Entering another lockdown means I’m pretty exhausted with the way the world seems to be going right now. It’s hard to imagine that just 11 months ago we had no idea 2020 would go this way. But if anything can help, it just might be stories of other worlds gone wrong and characters fighting through. Who knows – end-of-the-world post-apocalyptic literature may be just what you need to escape what feels like an impending apocalypse. Which is why I put together this list of 15 of the best post-apocalyptic books 2020 has to offer.
Tender Is The Flesh by Agustina Bazterrica
‘In the end, meat is meat. It doesn’t matter where it came from.’ That quote is enough to leave any reader hooked on what Bazterrica’s post-apocalyptic future holds, and it is so much more than you can imagine.
In a world where human meat is now legal, Tender Is The Flesh provides a terrible and horrific insight into what happens when social norms go wrong and the consequences the desire for food can have. All in the most brilliant way that leaves you hooked, makes you lose your appetite, and makes it one of the best post-apocalyptic books 2020.
Leave The World Behind by Rumaan Alam
Written before the pandemic, Leave The World Behind still manages to capture every emotion of the panic and uncertainty the world seems gripped in today. A tale of slow trust and isolation in a world where communication and technology is breaking down. Alam weaves a complex narrative around issues of race, parenthood, and an overreliance on technology that switches between the narratives of its characters and allows us to really see where they stand in the story, from their own perspectives.
The Memory Police by Yogo Ogawa
Memory serves as our most important tool for keeping in touch with our past. But what happens when you can’t trust that memory anymore? Yogo Ogawa spins an unexpected tale in this post-apocalyptic fiction that seems far slower than others in the genre but has an impact that leaves you speechless.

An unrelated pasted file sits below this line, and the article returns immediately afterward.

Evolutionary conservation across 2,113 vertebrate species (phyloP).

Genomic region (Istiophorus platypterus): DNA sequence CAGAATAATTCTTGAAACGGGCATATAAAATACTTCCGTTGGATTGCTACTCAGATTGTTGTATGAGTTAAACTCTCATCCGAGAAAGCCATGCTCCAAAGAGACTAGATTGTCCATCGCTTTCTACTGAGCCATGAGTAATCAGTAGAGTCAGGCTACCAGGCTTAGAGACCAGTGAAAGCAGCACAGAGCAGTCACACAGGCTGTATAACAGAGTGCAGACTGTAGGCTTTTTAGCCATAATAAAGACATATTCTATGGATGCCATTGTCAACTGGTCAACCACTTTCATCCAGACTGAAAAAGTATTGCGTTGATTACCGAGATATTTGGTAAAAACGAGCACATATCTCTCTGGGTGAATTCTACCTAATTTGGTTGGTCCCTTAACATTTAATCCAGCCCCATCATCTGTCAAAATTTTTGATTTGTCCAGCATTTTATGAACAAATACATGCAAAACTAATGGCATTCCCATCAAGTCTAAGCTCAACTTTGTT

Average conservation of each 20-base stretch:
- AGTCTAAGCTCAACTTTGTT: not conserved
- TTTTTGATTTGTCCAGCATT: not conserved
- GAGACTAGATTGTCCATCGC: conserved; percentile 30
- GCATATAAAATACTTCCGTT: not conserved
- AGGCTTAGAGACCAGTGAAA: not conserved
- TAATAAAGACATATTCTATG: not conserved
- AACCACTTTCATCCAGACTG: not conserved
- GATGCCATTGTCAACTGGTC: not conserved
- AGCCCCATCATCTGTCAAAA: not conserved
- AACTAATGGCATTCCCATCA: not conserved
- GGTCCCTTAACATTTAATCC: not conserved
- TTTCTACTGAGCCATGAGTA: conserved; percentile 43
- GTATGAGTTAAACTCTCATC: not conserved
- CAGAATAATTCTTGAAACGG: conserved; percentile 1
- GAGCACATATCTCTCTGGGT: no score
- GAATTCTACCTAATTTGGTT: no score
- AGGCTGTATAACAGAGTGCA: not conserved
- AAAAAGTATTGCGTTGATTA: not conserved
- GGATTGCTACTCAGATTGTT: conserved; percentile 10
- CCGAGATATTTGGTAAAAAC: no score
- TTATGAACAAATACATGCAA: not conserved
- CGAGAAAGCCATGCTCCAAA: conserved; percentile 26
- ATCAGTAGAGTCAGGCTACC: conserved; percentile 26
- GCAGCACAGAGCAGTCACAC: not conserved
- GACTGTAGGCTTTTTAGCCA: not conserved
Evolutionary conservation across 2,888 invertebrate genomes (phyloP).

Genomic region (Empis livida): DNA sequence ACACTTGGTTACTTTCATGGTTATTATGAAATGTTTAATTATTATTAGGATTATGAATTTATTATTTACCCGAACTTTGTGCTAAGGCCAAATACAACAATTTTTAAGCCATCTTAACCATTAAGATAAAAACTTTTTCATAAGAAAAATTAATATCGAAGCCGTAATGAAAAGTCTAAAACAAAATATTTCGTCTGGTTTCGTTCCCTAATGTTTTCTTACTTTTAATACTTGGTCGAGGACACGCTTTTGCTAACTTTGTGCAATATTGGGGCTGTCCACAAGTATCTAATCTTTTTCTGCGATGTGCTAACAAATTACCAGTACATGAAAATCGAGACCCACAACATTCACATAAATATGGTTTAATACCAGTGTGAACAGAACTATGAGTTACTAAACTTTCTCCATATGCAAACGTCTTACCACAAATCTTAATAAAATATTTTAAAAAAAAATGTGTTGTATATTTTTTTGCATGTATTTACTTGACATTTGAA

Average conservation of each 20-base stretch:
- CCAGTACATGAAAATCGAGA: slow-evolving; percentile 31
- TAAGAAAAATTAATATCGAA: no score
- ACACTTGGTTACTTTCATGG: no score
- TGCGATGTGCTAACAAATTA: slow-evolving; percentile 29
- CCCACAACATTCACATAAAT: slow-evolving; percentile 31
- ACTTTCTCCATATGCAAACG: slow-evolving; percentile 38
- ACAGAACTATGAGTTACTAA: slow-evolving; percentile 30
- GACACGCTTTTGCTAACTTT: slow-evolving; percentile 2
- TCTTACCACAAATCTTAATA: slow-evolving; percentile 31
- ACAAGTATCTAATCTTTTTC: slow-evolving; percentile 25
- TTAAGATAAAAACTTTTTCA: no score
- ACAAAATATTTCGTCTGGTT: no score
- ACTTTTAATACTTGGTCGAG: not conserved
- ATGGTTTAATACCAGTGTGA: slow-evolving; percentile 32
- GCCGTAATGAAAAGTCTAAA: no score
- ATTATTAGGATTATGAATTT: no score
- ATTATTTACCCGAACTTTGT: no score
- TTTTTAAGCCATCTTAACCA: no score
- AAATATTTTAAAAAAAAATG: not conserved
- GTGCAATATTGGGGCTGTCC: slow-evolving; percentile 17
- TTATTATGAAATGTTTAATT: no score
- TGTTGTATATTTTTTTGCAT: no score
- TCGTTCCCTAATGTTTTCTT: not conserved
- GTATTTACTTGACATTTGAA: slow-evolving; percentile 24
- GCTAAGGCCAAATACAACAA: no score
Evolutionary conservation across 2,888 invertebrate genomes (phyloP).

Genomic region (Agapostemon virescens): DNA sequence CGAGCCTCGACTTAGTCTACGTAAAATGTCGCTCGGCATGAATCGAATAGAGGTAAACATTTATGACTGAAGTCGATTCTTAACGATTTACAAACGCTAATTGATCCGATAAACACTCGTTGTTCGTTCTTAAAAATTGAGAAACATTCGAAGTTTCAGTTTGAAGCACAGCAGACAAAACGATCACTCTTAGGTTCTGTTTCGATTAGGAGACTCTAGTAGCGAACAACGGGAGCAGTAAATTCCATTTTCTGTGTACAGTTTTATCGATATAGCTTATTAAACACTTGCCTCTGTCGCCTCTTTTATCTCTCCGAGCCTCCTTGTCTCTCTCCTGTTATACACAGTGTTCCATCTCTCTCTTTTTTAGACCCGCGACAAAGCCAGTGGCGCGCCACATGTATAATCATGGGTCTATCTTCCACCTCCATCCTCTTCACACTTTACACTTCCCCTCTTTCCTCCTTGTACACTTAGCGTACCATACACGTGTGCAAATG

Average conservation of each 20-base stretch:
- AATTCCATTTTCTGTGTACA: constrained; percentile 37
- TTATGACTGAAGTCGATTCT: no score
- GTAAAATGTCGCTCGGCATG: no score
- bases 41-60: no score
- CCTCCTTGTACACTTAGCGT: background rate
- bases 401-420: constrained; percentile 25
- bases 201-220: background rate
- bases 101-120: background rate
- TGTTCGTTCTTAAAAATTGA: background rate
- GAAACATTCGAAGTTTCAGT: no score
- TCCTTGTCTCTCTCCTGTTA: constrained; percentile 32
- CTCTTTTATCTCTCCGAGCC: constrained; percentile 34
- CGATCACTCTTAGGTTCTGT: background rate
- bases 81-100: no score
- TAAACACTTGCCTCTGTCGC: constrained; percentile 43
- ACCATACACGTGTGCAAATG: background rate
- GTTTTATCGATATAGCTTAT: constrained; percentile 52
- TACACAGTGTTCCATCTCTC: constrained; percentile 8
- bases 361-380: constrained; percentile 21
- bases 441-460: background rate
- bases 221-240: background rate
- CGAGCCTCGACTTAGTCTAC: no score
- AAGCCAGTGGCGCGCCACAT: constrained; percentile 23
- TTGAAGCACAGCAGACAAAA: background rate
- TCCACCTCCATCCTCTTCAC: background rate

When the Memory Police threaten to take away a young novelist’s editor because of his memory of forgotten things, she begins to question what it means to forget and why remembering is so dangerous. Eerily similar to the rise of authoritarianism our world is all too familiar with, Ogawa’s imagined future may not be all that far off.
When The Rain Stops by J.S. Sutton
Sutton’s new novel takes on a question few can debate and even fewer target head on: climate change. In a futuristic world destroyed by climate change and nuclear war, humanity lives in a world in the clouds. Acid rain is common, as are ocular Fitbits instead of eyeballs, and only criminals live on the wasteland that is now Earth. But David’s commitment to his job takes him undercover to the world where no human being would willingly go.
2028 The Awakening by Carrie Russell
2028 may not be that far off (if we ever make it out of this pandemic), but Russell’s new world of surveillance and secret rebellion easily makes it one of the best post apocalyptic books of 2020. Perfect for fans of The Hunger Games or WE, Russell’s post-apocalyptic Seattle is full of secrets and tangled webs as the government seeks to destroy dissent, and in the process creates a new kind of Resistance.
Edge Of Collapse by Kyla Stone
Edge of Collapse is Kyla Stone’s first novella in a four-part post-apocalyptic book series and it starts with a bang, quite literally. When an EMP destroys all power in the country, it becomes the greatest day of Hannah Sheridan’s life: her escape.
But as her captor ruthlessly pursues her and all modern technology is lost to the power outage, Hannah and ex-soldier Liam have to navigate an unknown world to get back to the one they knew. The first book of the series merely introduces us to the characters and Stone’s unputdownable writing, and the other three only get more and more exciting.
The Species Imperative by Nick Storming
Nick Storming may not have named the disease in his post-apocalyptic world COVID-19, but the fear of the world ending due to a deadly disease is one that readers this year can definitely relate to.
The only difference: the Man-Slayer Flu has killed off 99.99% of all men, and the few that remain are gripped with a desire to repopulate the world. Adam is the only man left on the west coast, and when he wakes up in a research hospital one day, he finds himself in a world with no governments, no order, and surrounded by a primal need he doesn’t quite understand.